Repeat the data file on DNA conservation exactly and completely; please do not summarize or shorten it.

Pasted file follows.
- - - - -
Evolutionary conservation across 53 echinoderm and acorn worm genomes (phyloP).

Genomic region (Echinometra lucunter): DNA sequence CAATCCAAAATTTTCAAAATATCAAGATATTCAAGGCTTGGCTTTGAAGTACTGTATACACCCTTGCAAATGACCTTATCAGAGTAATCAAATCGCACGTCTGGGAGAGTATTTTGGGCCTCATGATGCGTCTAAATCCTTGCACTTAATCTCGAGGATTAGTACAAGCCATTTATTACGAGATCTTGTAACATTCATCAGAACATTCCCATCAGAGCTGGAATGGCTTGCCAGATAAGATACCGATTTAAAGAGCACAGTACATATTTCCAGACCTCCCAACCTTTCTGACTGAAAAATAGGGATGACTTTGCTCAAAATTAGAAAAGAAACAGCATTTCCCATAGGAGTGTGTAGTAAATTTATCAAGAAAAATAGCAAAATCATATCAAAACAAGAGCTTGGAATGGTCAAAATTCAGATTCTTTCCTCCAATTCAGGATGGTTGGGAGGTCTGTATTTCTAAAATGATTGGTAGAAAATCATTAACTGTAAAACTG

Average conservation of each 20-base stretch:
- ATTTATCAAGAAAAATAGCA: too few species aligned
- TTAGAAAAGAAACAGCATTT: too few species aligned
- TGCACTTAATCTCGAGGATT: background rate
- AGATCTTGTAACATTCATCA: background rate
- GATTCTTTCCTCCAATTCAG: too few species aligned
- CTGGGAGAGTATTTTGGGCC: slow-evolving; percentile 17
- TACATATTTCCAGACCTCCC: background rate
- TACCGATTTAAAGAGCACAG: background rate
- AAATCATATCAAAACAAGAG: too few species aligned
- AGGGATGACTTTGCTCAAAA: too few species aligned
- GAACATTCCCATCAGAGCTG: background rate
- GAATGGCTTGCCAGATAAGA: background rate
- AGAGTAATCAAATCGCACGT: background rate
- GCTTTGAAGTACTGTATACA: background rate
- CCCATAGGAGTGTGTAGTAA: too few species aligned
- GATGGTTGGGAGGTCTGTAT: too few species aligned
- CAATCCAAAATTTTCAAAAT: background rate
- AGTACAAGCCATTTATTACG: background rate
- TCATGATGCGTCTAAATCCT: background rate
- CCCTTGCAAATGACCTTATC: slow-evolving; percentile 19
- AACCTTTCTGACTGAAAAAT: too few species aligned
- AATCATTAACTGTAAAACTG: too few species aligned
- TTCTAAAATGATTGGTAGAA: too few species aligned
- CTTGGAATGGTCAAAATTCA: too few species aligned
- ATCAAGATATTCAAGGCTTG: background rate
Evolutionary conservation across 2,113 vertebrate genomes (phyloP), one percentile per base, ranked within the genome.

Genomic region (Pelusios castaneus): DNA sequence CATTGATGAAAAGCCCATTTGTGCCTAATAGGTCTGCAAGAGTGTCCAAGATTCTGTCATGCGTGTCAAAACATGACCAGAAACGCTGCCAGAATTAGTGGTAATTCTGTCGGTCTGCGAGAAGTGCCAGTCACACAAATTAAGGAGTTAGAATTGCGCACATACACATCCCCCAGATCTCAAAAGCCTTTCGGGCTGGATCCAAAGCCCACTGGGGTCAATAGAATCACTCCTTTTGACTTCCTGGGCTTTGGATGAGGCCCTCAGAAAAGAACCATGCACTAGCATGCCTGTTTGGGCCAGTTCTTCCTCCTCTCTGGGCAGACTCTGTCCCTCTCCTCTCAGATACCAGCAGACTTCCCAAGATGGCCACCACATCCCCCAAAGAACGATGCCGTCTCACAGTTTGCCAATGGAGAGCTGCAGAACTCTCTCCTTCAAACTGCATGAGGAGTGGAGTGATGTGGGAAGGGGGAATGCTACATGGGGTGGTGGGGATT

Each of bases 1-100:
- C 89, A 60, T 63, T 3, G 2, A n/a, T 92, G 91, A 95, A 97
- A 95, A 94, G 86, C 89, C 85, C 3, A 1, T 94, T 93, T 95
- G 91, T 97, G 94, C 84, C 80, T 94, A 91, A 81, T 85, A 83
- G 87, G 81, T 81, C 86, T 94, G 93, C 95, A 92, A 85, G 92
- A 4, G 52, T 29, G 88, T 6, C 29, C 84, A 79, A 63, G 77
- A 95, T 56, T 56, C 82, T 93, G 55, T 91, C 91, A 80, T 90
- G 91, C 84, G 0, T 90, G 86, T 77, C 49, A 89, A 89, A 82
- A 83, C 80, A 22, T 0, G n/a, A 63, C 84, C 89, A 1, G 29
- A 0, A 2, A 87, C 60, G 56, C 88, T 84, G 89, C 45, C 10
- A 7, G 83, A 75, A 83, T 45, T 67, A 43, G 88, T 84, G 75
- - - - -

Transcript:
Evolutionary conservation across 53 echinoderm and acorn worm genomes (phyloP).

Genomic region (Echinometra lucunter): DNA sequence CAATCCAAAATTTTCAAAATATCAAGATATTCAAGGCTTGGCTTTGAAGTACTGTATACACCCTTGCAAATGACCTTATCAGAGTAATCAAATCGCACGTCTGGGAGAGTATTTTGGGCCTCATGATGCGTCTAAATCCTTGCACTTAATCTCGAGGATTAGTACAAGCCATTTATTACGAGATCTTGTAACATTCATCAGAACATTCCCATCAGAGCTGGAATGGCTTGCCAGATAAGATACCGATTTAAAGAGCACAGTACATATTTCCAGACCTCCCAACCTTTCTGACTGAAAAATAGGGATGACTTTGCTCAAAATTAGAAAAGAAACAGCATTTCCCATAGGAGTGTGTAGTAAATTTATCAAGAAAAATAGCAAAATCATATCAAAACAAGAGCTTGGAATGGTCAAAATTCAGATTCTTTCCTCCAATTCAGGATGGTTGGGAGGTCTGTATTTCTAAAATGATTGGTAGAAAATCATTAACTGTAAAACTG

Average conservation of each 20-base stretch:
- ATTTATCAAGAAAAATAGCA: too few species aligned
- TTAGAAAAGAAACAGCATTT: too few species aligned
- TGCACTTAATCTCGAGGATT: background rate
- AGATCTTGTAACATTCATCA: background rate
- GATTCTTTCCTCCAATTCAG: too few species aligned
- CTGGGAGAGTATTTTGGGCC: slow-evolving; percentile 17
- TACATATTTCCAGACCTCCC: background rate
- TACCGATTTAAAGAGCACAG: background rate
- AAATCATATCAAAACAAGAG: too few species aligned
- AGGGATGACTTTGCTCAAAA: too few species aligned
- GAACATTCCCATCAGAGCTG: background rate
- GAATGGCTTGCCAGATAAGA: background rate
- AGAGTAATCAAATCGCACGT: background rate
- GCTTTGAAGTACTGTATACA: background rate
- CCCATAGGAGTGTGTAGTAA: too few species aligned
- GATGGTTGGGAGGTCTGTAT: too few species aligned
- CAATCCAAAATTTTCAAAAT: background rate
- AGTACAAGCCATTTATTACG: background rate
- TCATGATGCGTCTAAATCCT: background rate
- CCCTTGCAAATGACCTTATC: slow-evolving; percentile 19
- AACCTTTCTGACTGAAAAAT: too few species aligned
- AATCATTAACTGTAAAACTG: too few species aligned
- TTCTAAAATGATTGGTAGAA: too few species aligned
- CTTGGAATGGTCAAAATTCA: too few species aligned
- ATCAAGATATTCAAGGCTTG: background rate
Evolutionary conservation across 2,113 vertebrate genomes (phyloP), one percentile per base, ranked within the genome.

Genomic region (Pelusios castaneus): DNA sequence CATTGATGAAAAGCCCATTTGTGCCTAATAGGTCTGCAAGAGTGTCCAAGATTCTGTCATGCGTGTCAAAACATGACCAGAAACGCTGCCAGAATTAGTGGTAATTCTGTCGGTCTGCGAGAAGTGCCAGTCACACAAATTAAGGAGTTAGAATTGCGCACATACACATCCCCCAGATCTCAAAAGCCTTTCGGGCTGGATCCAAAGCCCACTGGGGTCAATAGAATCACTCCTTTTGACTTCCTGGGCTTTGGATGAGGCCCTCAGAAAAGAACCATGCACTAGCATGCCTGTTTGGGCCAGTTCTTCCTCCTCTCTGGGCAGACTCTGTCCCTCTCCTCTCAGATACCAGCAGACTTCCCAAGATGGCCACCACATCCCCCAAAGAACGATGCCGTCTCACAGTTTGCCAATGGAGAGCTGCAGAACTCTCTCCTTCAAACTGCATGAGGAGTGGAGTGATGTGGGAAGGGGGAATGCTACATGGGGTGGTGGGGATT

Each of bases 1-100:
- C 89, A 60, T 63, T 3, G 2, A n/a, T 92, G 91, A 95, A 97
- A 95, A 94, G 86, C 89, C 85, C 3, A 1, T 94, T 93, T 95
- G 91, T 97, G 94, C 84, C 80, T 94, A 91, A 81, T 85, A 83
- G 87, G 81, T 81, C 86, T 94, G 93, C 95, A 92, A 85, G 92
- A 4, G 52, T 29, G 88, T 6, C 29, C 84, A 79, A 63, G 77
- A 95, T 56, T 56, C 82, T 93, G 55, T 91, C 91, A 80, T 90
- G 91, C 84, G 0, T 90, G 86, T 77, C 49, A 89, A 89, A 82
- A 83, C 80, A 22, T 0, G n/a, A 63, C 84, C 89, A 1, G 29
- A 0, A 2, A 87, C 60, G 56, C 88, T 84, G 89, C 45, C 10
- A 7, G 83, A 75, A 83, T 45, T 67, A 43, G 88, T 84, G 75